Analysis and Studies - Products analysis

Jams: import and export

Jams date back to Ancient Greece and Rome times, where fruits were boiled with honey to preserve them or immersed in a mixture of raisin wine, cooked wine, must, or honey. Sugar began to be used during the Middle Ages and eventually became the only sweetening ingredient in these preparations, gradually replacing both honey and must.

Even though we know that history of jam is older, there are two legends about the invention of orange marmalade that are particularly popular. One story involves Catherine of Aragon, who is said to have overcome her nostalgia for Spanish fruit after marrying the King of England by consuming this sweet preserve. Whereas the other one concerns Queen Maria de Medici, who, after moving to France and being diagnosed with important vitamin deficiency, especially the type C, had citrus fruits brought from Sicily: due to the long journey, special boxes of jam were prepared with the label "per Maria Ammalata" (for sick Maria), which was misread and became "marmalade."

In 2022, jams were the world's 604th most traded product, with a total trade of $4.04B.

In 2022 the country which exported jams the most was France with a trade of $529M, ahead of Italy ($307M), Spain ($256M), Germany ($225M), and Turkey ($222M). Whereas the most significant importer was the United States with a trade of $566M, followed by Germany ($371M), France ($263M), Netherlands ($235M), and Canada ($184M).

 This graphic shows a balanced portfolio for each country: none of them rely on a single market, reducing the risk of being vulnerable to market disruptions. There’s a significant regional concentration, particularly within Europe, with some countries also exporting outside the continent (notably to North America).

While Turkey's strategic position at the intersection of Europe and Asia enables it to access both regions. These trade patterns highlight the key role of geographic proximity and historical relations (such as Spain’s exports to Latin American countries).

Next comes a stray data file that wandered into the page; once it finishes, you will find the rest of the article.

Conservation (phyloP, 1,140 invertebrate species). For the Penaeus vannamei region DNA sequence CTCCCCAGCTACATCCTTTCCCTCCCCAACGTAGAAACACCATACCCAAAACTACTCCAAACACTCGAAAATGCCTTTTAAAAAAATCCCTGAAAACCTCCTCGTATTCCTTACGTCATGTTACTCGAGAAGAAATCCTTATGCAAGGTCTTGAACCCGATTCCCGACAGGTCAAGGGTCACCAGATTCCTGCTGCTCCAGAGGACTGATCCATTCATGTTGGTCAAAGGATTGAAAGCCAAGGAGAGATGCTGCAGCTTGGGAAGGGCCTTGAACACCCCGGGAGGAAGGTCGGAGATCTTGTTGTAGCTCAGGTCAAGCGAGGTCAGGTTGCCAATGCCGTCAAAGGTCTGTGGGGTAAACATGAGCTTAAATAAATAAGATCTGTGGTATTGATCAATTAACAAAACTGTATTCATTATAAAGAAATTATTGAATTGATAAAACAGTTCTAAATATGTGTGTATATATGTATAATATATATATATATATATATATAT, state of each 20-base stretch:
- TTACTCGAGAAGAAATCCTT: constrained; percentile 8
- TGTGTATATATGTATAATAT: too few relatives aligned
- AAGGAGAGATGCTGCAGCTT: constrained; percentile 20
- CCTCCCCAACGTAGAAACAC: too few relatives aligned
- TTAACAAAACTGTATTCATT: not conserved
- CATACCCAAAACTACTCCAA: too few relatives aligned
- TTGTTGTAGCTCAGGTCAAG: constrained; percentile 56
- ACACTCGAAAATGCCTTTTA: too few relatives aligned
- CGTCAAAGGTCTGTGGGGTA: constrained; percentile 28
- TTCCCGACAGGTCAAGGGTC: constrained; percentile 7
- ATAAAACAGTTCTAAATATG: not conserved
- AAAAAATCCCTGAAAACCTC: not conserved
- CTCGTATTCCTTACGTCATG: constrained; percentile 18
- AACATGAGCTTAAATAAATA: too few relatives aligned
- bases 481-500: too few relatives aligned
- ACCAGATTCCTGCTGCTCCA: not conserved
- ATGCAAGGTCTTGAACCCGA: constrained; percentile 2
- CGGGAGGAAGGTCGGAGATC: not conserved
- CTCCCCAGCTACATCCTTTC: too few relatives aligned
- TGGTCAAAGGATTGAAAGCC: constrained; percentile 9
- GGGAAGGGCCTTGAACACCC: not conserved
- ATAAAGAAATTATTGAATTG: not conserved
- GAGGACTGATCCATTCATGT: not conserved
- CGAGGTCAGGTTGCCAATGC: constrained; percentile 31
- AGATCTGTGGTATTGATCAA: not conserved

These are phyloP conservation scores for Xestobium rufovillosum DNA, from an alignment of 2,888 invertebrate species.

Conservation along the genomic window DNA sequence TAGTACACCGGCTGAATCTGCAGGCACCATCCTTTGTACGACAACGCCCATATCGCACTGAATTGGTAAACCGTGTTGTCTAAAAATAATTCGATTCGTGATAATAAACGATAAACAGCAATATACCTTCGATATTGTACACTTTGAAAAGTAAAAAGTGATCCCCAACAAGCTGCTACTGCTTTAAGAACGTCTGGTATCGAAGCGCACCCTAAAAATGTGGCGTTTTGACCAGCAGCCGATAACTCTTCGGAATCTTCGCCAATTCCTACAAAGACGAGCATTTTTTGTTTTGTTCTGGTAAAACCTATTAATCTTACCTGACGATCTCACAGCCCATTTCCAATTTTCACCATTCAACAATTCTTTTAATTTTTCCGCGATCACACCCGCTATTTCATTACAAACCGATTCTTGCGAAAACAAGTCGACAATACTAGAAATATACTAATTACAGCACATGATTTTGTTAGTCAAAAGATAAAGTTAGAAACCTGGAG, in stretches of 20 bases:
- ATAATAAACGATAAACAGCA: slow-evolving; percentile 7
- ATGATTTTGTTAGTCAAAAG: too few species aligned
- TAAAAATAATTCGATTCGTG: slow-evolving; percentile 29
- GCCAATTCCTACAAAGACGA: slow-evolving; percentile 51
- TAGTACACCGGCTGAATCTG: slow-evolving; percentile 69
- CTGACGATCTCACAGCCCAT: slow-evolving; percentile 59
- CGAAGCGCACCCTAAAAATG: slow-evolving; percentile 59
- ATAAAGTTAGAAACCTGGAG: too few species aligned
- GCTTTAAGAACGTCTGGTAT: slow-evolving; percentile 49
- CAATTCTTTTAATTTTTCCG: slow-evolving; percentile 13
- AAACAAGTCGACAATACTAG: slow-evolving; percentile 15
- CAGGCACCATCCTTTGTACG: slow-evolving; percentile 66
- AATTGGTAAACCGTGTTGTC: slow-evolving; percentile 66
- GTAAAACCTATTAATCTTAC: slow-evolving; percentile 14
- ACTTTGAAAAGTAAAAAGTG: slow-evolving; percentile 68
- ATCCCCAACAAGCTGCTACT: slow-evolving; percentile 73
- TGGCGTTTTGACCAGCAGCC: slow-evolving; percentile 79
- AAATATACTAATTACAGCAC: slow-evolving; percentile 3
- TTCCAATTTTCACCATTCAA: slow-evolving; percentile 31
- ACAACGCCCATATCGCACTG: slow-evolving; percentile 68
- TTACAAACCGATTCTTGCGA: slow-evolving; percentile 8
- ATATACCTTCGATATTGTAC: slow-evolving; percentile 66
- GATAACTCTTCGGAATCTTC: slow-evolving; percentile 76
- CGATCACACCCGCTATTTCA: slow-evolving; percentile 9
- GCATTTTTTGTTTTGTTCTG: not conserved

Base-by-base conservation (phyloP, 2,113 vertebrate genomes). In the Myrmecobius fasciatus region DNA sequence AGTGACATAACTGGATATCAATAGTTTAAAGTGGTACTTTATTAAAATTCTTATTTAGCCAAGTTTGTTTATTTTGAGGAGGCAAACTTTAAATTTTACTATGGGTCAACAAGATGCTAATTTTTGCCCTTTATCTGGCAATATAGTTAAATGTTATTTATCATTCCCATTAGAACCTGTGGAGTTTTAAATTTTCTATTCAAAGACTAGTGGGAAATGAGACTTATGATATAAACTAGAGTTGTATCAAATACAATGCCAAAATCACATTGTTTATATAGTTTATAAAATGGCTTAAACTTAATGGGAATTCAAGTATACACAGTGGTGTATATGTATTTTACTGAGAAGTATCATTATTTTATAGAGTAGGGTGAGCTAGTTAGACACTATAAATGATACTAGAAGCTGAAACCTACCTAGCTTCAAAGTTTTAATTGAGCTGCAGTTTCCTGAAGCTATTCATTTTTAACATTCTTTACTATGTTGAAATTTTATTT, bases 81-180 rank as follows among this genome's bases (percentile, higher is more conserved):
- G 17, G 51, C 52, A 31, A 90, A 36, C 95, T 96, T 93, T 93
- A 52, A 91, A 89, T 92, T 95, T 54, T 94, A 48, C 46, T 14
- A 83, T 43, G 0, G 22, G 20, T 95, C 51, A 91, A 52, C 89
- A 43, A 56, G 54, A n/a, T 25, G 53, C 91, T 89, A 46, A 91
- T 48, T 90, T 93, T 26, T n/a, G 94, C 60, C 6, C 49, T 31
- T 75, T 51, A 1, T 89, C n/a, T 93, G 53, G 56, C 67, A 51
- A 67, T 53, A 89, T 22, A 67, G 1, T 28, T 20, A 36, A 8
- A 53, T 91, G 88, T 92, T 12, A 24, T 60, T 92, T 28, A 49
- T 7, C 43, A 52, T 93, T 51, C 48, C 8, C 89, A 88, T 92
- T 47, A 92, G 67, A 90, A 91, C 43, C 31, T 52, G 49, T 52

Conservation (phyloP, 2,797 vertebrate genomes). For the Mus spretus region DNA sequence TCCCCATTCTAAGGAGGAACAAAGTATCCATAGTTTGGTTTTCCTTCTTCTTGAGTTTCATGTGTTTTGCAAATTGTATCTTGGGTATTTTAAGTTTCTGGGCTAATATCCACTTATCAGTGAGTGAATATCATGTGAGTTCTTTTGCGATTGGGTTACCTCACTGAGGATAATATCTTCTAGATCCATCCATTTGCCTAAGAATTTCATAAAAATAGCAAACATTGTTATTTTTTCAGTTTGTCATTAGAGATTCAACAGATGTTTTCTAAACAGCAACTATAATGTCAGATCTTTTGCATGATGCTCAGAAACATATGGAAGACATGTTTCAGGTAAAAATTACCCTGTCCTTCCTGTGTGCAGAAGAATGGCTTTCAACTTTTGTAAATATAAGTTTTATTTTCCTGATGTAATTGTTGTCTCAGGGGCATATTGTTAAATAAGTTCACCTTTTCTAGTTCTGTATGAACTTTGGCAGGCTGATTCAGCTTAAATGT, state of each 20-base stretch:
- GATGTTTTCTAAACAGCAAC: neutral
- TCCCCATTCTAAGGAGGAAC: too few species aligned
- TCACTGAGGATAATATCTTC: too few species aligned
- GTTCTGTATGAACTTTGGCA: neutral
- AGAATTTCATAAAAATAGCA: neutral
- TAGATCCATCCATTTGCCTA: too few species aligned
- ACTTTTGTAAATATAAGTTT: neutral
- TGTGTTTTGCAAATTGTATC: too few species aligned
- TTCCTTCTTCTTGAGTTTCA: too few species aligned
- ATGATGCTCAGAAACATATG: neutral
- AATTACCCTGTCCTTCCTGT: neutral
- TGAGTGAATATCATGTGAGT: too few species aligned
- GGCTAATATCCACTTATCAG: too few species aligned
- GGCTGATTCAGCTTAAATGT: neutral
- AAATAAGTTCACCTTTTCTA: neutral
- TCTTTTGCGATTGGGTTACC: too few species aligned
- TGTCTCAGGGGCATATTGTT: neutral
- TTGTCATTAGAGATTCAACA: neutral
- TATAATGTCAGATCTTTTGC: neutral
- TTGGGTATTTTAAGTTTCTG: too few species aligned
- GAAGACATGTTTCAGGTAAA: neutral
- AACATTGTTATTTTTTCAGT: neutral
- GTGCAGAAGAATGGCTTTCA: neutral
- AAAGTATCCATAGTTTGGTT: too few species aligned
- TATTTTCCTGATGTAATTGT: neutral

1. France (13.1%):20.9% United States, 11% Belgium, 9.29% United Kingdom, 8.51% Germany, 4.46% Japan, 4.19% Canada, 3.85% Netherlands, 3.19% Italy
  2. Italy (7.59%): 23.2% Germany, 20.7% France, 5.59% United States, 5.58% Belgium, 5.49% United Kingdom, 5.39% Netherlands, 4.65% Austria, 2.61% Canada
  3. Spain (6.33%): 12% Germany, 11.3% France, 8.95% Portugal, 8.91% Mexico, 8.87% Netherlands, 8.62% Sweden, 7.06% Italy, 3.88% United Kingdom, 3.68% China, 1.94% United States, 0.55% Canada
  4. Germany (5.57%): 17% Italy, 15% France, 10.1% Netherlands, 7.39% Austria, 7.27% United Kingdom, 5.21% Switzerland, 3.39% Belgium, 3.38% United States, 0.33% Canada
  5. Turkey (5.48%): 12.1% Germany, 8.73% Austria, 7.16% Italy, 6.76% United States, 6.41% Netherlands, 2.35% Egypt, 2.24% Canada, 5.9% Belgium, 5.63% Spain

 We can see Europe and North America having a pivotal role in shaping import activities. Similar to exports, also for imports there’s a regional focus, with European countries preferring intra-continental trade: however, there’s a more varied pattern, with imports coming from Asia and Latin America as well.

The United States has a highly diversified portfolio which shows its broad global connections; Canada shares this characteristic but in small numbers.

  1. United States (14%): 19.5% France, 14.9% Chile, 11.5% Canada, 3.93% Belgium, 3.7% Mexico, 3.34% Egypt, 3.19% India, 3.03% Italy, 2.95% Ecuador, 2.64% Turkey, 1.53% Brazil, 1.34% Germany, 0.88% Spain
  2. Germany (9.19%): 19.1% Italy, 13.2% Austria, 12.1% France, 8.82% Netherlands, 8.72% Belgium, 8.27% Spain, 7.22% Turkey, 6.71% Poland
  3. France (6.52%): 24.1% Italy, 18.1% Netherlands, 14.9% Belgium, 12.8% Germany, 10.9% Spain, 4.74% Turkey, 4.67% India
  4. Netherlands (5.82%): 15.3% India, 9.71% Germany, 9.65% Spain, 8.66% France, 8.58% Belgium, 7.03% Italy, 6.04% Turkey, 5.37% Ecuador, 3.62% South Africa, 2.39% Guatemala
  5. Canada (4.56%): 64.1% United States, 12% France, 4.34% Italy, 2.69% Turkey, 2.04% Chile 0.77% Spain, 0.4% Germany

Between 2021 and 2022, the country which saw the fastest growth in exports was Chile with an increase of $77.1M, ahead of Greece ($41.4M), France ($35.9M), India ($22.7M), and Egypt ($18.9M).


  1. Chile: from $130M to $208M
  2. Greece: from $72.4M to $114M
  3. France: from $493M to $529M
  4. India: from $181M to $203M
  5. Egypt: from $35.9M to $54.8M

Whereas the imports grew the fastest in the United States with an increase of $123M, followed by Mexico ($55.4M), Netherlands ($25.3M), Canada ($19.5M), and Saudi Arabia ($15.2M).



  1. United States: from $443M to $566M
  2. Mexico: from $42.3M to $97.7M
  3. Netherlands: from $210M to $235M
  4. Canada: from $165M to $184M
  5. Saudi Arabia: from $55.6M to $70.7M